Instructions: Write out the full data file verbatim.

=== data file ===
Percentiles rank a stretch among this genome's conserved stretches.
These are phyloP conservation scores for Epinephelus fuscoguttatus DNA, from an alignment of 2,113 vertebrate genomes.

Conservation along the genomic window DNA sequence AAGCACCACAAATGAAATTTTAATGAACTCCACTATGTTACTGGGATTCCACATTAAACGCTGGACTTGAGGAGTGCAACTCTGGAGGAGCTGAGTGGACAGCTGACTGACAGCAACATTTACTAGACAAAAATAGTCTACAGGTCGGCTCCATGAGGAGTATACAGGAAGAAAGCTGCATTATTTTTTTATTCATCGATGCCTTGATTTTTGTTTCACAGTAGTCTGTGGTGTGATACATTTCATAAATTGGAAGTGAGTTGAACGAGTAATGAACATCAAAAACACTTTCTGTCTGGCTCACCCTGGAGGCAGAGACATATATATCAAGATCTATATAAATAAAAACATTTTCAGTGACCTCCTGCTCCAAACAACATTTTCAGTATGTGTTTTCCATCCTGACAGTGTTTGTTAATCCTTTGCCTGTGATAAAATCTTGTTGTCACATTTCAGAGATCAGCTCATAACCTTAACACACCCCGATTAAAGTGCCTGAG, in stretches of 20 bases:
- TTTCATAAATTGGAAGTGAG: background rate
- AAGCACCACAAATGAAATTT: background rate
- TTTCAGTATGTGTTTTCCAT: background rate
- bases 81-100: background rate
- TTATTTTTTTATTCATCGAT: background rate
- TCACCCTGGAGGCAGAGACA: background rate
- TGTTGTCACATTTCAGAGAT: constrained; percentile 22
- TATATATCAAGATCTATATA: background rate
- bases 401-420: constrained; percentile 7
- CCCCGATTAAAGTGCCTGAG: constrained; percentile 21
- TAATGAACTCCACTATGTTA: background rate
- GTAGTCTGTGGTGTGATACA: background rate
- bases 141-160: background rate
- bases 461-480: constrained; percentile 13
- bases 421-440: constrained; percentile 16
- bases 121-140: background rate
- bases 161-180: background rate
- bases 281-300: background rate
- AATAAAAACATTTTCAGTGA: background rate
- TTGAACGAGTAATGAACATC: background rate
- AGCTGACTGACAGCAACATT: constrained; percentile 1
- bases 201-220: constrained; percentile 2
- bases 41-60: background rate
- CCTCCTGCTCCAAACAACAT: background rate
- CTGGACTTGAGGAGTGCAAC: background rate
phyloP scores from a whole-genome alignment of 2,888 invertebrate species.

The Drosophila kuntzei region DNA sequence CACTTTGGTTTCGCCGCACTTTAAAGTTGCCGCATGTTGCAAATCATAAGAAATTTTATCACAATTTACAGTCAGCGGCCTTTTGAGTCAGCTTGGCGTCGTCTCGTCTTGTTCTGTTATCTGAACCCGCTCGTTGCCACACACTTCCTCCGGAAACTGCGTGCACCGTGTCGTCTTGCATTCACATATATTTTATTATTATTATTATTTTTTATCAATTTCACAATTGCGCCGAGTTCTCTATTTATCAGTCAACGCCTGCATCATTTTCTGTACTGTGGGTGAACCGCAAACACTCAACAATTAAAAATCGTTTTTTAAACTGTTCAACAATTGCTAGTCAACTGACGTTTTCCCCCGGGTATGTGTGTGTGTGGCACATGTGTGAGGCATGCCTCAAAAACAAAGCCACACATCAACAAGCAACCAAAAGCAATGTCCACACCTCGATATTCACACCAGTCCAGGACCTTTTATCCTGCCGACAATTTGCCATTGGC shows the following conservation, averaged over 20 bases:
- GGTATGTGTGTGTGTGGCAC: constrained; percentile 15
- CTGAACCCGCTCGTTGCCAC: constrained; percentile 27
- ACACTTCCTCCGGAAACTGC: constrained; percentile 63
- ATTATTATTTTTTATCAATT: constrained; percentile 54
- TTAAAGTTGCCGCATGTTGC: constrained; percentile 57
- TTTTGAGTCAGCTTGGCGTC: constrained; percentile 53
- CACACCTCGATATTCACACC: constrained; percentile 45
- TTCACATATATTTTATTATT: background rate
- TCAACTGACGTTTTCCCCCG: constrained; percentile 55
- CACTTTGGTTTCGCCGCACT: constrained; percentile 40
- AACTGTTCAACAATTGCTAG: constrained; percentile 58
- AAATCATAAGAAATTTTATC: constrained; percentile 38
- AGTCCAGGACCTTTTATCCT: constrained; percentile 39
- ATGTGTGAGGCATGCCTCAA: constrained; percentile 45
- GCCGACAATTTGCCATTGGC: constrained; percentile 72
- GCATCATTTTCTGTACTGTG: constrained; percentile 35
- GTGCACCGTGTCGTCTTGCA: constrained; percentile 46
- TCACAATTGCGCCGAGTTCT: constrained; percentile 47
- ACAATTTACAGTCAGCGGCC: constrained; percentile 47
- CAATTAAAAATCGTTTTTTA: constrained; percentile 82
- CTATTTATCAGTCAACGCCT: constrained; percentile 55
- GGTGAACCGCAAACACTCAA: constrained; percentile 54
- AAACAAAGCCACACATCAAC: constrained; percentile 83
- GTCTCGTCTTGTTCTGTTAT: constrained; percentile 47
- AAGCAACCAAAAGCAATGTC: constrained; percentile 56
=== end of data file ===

Percentiles rank a stretch among this genome's conserved stretches.
These are phyloP conservation scores for Epinephelus fuscoguttatus DNA, from an alignment of 2,113 vertebrate genomes.

Conservation along the genomic window DNA sequence AAGCACCACAAATGAAATTTTAATGAACTCCACTATGTTACTGGGATTCCACATTAAACGCTGGACTTGAGGAGTGCAACTCTGGAGGAGCTGAGTGGACAGCTGACTGACAGCAACATTTACTAGACAAAAATAGTCTACAGGTCGGCTCCATGAGGAGTATACAGGAAGAAAGCTGCATTATTTTTTTATTCATCGATGCCTTGATTTTTGTTTCACAGTAGTCTGTGGTGTGATACATTTCATAAATTGGAAGTGAGTTGAACGAGTAATGAACATCAAAAACACTTTCTGTCTGGCTCACCCTGGAGGCAGAGACATATATATCAAGATCTATATAAATAAAAACATTTTCAGTGACCTCCTGCTCCAAACAACATTTTCAGTATGTGTTTTCCATCCTGACAGTGTTTGTTAATCCTTTGCCTGTGATAAAATCTTGTTGTCACATTTCAGAGATCAGCTCATAACCTTAACACACCCCGATTAAAGTGCCTGAG, in stretches of 20 bases:
- TTTCATAAATTGGAAGTGAG: background rate
- AAGCACCACAAATGAAATTT: background rate
- TTTCAGTATGTGTTTTCCAT: background rate
- bases 81-100: background rate
- TTATTTTTTTATTCATCGAT: background rate
- TCACCCTGGAGGCAGAGACA: background rate
- TGTTGTCACATTTCAGAGAT: constrained; percentile 22
- TATATATCAAGATCTATATA: background rate
- bases 401-420: constrained; percentile 7
- CCCCGATTAAAGTGCCTGAG: constrained; percentile 21
- TAATGAACTCCACTATGTTA: background rate
- GTAGTCTGTGGTGTGATACA: background rate
- bases 141-160: background rate
- bases 461-480: constrained; percentile 13
- bases 421-440: constrained; percentile 16
- bases 121-140: background rate
- bases 161-180: background rate
- bases 281-300: background rate
- AATAAAAACATTTTCAGTGA: background rate
- TTGAACGAGTAATGAACATC: background rate
- AGCTGACTGACAGCAACATT: constrained; percentile 1
- bases 201-220: constrained; percentile 2
- bases 41-60: background rate
- CCTCCTGCTCCAAACAACAT: background rate
- CTGGACTTGAGGAGTGCAAC: background rate
phyloP scores from a whole-genome alignment of 2,888 invertebrate species.

The Drosophila kuntzei region DNA sequence CACTTTGGTTTCGCCGCACTTTAAAGTTGCCGCATGTTGCAAATCATAAGAAATTTTATCACAATTTACAGTCAGCGGCCTTTTGAGTCAGCTTGGCGTCGTCTCGTCTTGTTCTGTTATCTGAACCCGCTCGTTGCCACACACTTCCTCCGGAAACTGCGTGCACCGTGTCGTCTTGCATTCACATATATTTTATTATTATTATTATTTTTTATCAATTTCACAATTGCGCCGAGTTCTCTATTTATCAGTCAACGCCTGCATCATTTTCTGTACTGTGGGTGAACCGCAAACACTCAACAATTAAAAATCGTTTTTTAAACTGTTCAACAATTGCTAGTCAACTGACGTTTTCCCCCGGGTATGTGTGTGTGTGGCACATGTGTGAGGCATGCCTCAAAAACAAAGCCACACATCAACAAGCAACCAAAAGCAATGTCCACACCTCGATATTCACACCAGTCCAGGACCTTTTATCCTGCCGACAATTTGCCATTGGC shows the following conservation, averaged over 20 bases:
- GGTATGTGTGTGTGTGGCAC: constrained; percentile 15
- CTGAACCCGCTCGTTGCCAC: constrained; percentile 27
- ACACTTCCTCCGGAAACTGC: constrained; percentile 63
- ATTATTATTTTTTATCAATT: constrained; percentile 54
- TTAAAGTTGCCGCATGTTGC: constrained; percentile 57
- TTTTGAGTCAGCTTGGCGTC: constrained; percentile 53
- CACACCTCGATATTCACACC: constrained; percentile 45
- TTCACATATATTTTATTATT: background rate
- TCAACTGACGTTTTCCCCCG: constrained; percentile 55
- CACTTTGGTTTCGCCGCACT: constrained; percentile 40
- AACTGTTCAACAATTGCTAG: constrained; percentile 58
- AAATCATAAGAAATTTTATC: constrained; percentile 38
- AGTCCAGGACCTTTTATCCT: constrained; percentile 39
- ATGTGTGAGGCATGCCTCAA: constrained; percentile 45
- GCCGACAATTTGCCATTGGC: constrained; percentile 72
- GCATCATTTTCTGTACTGTG: constrained; percentile 35
- GTGCACCGTGTCGTCTTGCA: constrained; percentile 46
- TCACAATTGCGCCGAGTTCT: constrained; percentile 47
- ACAATTTACAGTCAGCGGCC: constrained; percentile 47
- CAATTAAAAATCGTTTTTTA: constrained; percentile 82
- CTATTTATCAGTCAACGCCT: constrained; percentile 55
- GGTGAACCGCAAACACTCAA: constrained; percentile 54
- AAACAAAGCCACACATCAAC: constrained; percentile 83
- GTCTCGTCTTGTTCTGTTAT: constrained; percentile 47
- AAGCAACCAAAAGCAATGTC: constrained; percentile 56